Yashwant , Ronald , and Jagadeesh K: Bartonella Henselae Endocarditis: A Serological Dilemma.

Serology has a key role in the diagnosis of infectious diseases in medicine. Bartonella henselae is a slow-growing, fastidious gram-negative bacillus, was first identified as a cause of endocarditis in 1993. It is responsible for approximately 6% cases of culture negative endocarditis. Serology, detection of DNA and cultures are utilized in the diagnosis of Bartonella infection. We faced an interesting situation where serology created more confusion than assisting the diagnosis.

An 81-year-old Caucasian man with a history of prosthetic aortic valve replacement 10-years back, presented with a 4-month history of increasing fatigue, dyspnea, unintentional weight loss of 20 pounds and intermittent fevers with chills. He was seen 3 weeks back in the hospital for similar complaints, where work up of infective endocarditis (IE) was performed. Negative blood cultures and absence of vegetation on transesophageal echocardiogram (TEE) had warranted discharge with improvement in his symptoms. He was withdrawn from empiric antibiotics, which had been begun after the initial 6 or 7 sets of blood cultures had been obtained. Prior to being discharged the patient had a large number of serologic studies performed to look for the so-called “culture-negative” causes of IE. Prolonged blood cultures came positive for gram-negative bacillus suspicious for Hemophilus, actinobacillus, cardiobacterium, eikenella, kingella (HACEK) group.

Patient was hence readmitted. He did report having a 15-year-old declawed cat with recent infestation of fleas. Physical examination was pertinent for a grade II/VI systolic murmur at the right upper sternal border and diffuse splinter hemorrhages on the distal extremities. Screening labs were significant from white count of 16,600/mm3 and erythrocyte sedimentation rate of 50. Serological studies were interesting and significant for Ehrlichia chaffeensis antibodies positive at 1:256 for IgG antibodies but IgM antibodies were negative. Anaplasma phagocytophila antibodies were greater than or equal to 1:1024, again IgG class only. Coxiella burnetii antibody titers were positive for phase 2 IgG titers, which were 1:64. Phase 1 titers were negative, as were IgM titers and IgA titers. Chlamydia antibodies revealed titers of 1:512 for Chlamydia pneumoniae, 1:128 for Chlamydia trachomatis, and 1:128 for Chlamydia psittaci. Brucella antibodies were also positive but were not expressed in a titer but rather in ELISA units, definitely outside of the normal range. Bartonella henselae antibodies were positive at a titer of 1:1024, again IgG class only. DNA polymerase chain reaction (PCR) testing of the blood was positive for Bartonella henselae, negative for Bartonella quintana. (Table 1)

Multiple blood cultures had shown slow growing fastidious, tiny, gram-negative rods that grow well on chocolate agar. He was started on ceftraixone, doxycycline, gentamicin and rifampin to cover all possible organisms.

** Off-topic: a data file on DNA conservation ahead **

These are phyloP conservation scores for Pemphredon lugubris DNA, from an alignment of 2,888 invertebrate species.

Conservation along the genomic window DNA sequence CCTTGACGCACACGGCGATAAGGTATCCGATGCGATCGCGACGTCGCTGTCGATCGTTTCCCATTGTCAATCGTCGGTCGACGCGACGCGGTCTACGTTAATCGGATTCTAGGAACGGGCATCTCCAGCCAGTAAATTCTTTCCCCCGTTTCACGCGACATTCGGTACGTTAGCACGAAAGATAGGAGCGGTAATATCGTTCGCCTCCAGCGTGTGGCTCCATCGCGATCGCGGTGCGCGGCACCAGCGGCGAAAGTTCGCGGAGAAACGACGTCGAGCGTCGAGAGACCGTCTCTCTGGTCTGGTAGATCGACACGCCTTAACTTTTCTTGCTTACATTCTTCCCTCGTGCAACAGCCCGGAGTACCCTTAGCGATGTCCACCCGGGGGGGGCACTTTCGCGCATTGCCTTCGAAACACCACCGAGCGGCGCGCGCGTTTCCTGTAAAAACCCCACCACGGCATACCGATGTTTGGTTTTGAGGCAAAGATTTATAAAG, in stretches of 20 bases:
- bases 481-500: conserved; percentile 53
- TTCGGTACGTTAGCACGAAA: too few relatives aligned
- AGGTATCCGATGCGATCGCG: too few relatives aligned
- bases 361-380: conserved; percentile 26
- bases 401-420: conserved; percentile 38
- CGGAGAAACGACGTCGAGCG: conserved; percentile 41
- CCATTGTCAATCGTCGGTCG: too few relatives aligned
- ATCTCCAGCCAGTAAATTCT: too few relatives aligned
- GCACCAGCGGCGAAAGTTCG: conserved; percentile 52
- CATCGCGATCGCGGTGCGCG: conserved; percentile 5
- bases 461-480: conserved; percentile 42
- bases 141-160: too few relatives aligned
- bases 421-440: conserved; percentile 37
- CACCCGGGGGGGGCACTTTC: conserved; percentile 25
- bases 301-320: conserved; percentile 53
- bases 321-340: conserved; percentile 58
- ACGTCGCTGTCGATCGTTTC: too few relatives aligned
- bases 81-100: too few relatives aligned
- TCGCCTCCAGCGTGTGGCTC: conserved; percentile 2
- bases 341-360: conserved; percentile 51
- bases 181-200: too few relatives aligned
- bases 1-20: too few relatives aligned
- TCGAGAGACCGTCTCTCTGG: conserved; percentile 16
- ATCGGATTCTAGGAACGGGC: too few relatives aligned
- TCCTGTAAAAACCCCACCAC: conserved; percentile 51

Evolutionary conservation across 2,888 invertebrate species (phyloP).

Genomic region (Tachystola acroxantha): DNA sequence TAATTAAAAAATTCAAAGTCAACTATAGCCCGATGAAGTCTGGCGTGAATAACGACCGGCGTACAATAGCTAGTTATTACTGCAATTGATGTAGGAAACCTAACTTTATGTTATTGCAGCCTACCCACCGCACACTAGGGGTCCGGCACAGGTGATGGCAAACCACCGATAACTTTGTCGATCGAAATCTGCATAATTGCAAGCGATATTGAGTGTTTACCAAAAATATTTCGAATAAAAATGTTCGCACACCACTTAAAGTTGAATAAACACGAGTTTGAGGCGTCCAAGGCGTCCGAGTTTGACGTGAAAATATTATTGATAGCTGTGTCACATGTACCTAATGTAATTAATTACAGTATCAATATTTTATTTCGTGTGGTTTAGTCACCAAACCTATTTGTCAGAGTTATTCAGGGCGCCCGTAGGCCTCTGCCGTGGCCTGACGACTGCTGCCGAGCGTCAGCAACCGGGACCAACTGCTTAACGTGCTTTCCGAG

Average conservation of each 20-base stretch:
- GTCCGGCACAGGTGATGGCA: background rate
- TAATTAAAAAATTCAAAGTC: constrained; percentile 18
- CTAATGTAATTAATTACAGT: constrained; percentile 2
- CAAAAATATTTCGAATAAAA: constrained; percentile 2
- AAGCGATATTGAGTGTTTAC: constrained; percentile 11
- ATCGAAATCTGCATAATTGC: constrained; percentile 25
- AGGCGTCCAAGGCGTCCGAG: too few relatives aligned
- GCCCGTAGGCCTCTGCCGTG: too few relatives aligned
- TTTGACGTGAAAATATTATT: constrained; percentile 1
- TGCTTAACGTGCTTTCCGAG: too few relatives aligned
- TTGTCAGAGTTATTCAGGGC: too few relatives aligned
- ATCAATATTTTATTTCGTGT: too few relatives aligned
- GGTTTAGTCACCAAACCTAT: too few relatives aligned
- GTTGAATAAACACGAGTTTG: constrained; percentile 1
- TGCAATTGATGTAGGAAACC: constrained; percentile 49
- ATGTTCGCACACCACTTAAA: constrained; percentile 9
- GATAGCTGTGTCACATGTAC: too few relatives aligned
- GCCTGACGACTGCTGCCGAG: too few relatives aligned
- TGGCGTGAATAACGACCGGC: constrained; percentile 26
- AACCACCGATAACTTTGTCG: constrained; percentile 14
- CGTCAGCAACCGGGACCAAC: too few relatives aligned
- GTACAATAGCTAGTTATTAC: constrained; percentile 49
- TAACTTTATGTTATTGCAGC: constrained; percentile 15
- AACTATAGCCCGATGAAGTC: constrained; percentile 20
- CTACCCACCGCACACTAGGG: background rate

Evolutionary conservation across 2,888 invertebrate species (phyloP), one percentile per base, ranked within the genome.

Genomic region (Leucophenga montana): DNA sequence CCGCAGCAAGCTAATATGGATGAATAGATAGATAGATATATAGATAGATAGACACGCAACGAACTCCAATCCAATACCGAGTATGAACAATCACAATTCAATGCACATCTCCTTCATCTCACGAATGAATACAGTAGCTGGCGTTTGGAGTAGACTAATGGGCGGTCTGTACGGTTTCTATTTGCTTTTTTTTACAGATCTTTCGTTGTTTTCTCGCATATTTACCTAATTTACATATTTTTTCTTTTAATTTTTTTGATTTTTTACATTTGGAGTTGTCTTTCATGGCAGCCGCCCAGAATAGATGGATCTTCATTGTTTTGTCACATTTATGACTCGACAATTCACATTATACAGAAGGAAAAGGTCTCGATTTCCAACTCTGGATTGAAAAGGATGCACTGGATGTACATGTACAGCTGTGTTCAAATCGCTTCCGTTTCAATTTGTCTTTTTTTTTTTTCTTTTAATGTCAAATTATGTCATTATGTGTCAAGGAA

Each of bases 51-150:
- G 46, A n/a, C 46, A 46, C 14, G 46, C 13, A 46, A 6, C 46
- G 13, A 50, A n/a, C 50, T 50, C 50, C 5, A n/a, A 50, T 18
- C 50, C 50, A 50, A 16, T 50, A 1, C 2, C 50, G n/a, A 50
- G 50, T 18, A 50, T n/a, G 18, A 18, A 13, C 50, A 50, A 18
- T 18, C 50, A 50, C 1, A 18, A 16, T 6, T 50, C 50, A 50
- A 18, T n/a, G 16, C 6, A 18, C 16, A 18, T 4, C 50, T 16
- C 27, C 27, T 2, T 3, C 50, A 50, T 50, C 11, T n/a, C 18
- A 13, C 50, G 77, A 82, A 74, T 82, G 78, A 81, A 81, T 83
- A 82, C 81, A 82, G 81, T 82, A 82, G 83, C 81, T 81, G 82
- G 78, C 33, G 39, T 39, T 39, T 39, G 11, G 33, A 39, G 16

A TEE was performed which revealed a mobile, soft echodensity mass originating from the left atrial side of the posterior mitral leaflet, about 8 x 8 mm, shaggy and thickened anterior mitral leaflet of possible infectious etiology and a thickened prosthetic aortic valve without any evidence of vegetation with a peak gradient of 60 mmHg. A computed tomography of abdomen was performed revealing splenomegaly and splenic infarcts consistent with embolic phenomena.

Blood cultures later did come back positive for Bartonella hensalae and ceftriaxone was withdrawn. Cardiothoracic surgery was consulted for valve replacement. Intra-operatively, the aortic bioprothesis showed significant calcification and vegetation in the form of pinkish color deposit on the ventricular aspect of non-coronary cusp. The aortic valve was replaced using #29 mosaic porcine valve. Exploration of the mitral valve revealed possible vegetation of non-infectious etiology on the anterior and posterior leaflets, which were excised and cultured which came later as negative for any growth.

Patient was continued on 4 weeks of intravenous Gentamicin. At his outpatient appointment, negative Bartonella henselae PCR warranted stopping rifampin and doxycycline after completing 6 weeks of the therapy. He recovered well when evaluated at his outpatient follow up appointments with no evidence of endocarditis recurrence.

Bartonella species are gram-negative fastidious growing intracellular bacilli, responsible for about 2% of culture negative IE1, 2. Few case reports of Bartonella henselae induced prosthetic valve IE have been described before even though it is uncommon. Bartonella quitana is the causative agent in about 75% of Bartonella induced IE affecting immunocompromised individuals and Bartonella henselae accounts for the other 25%1.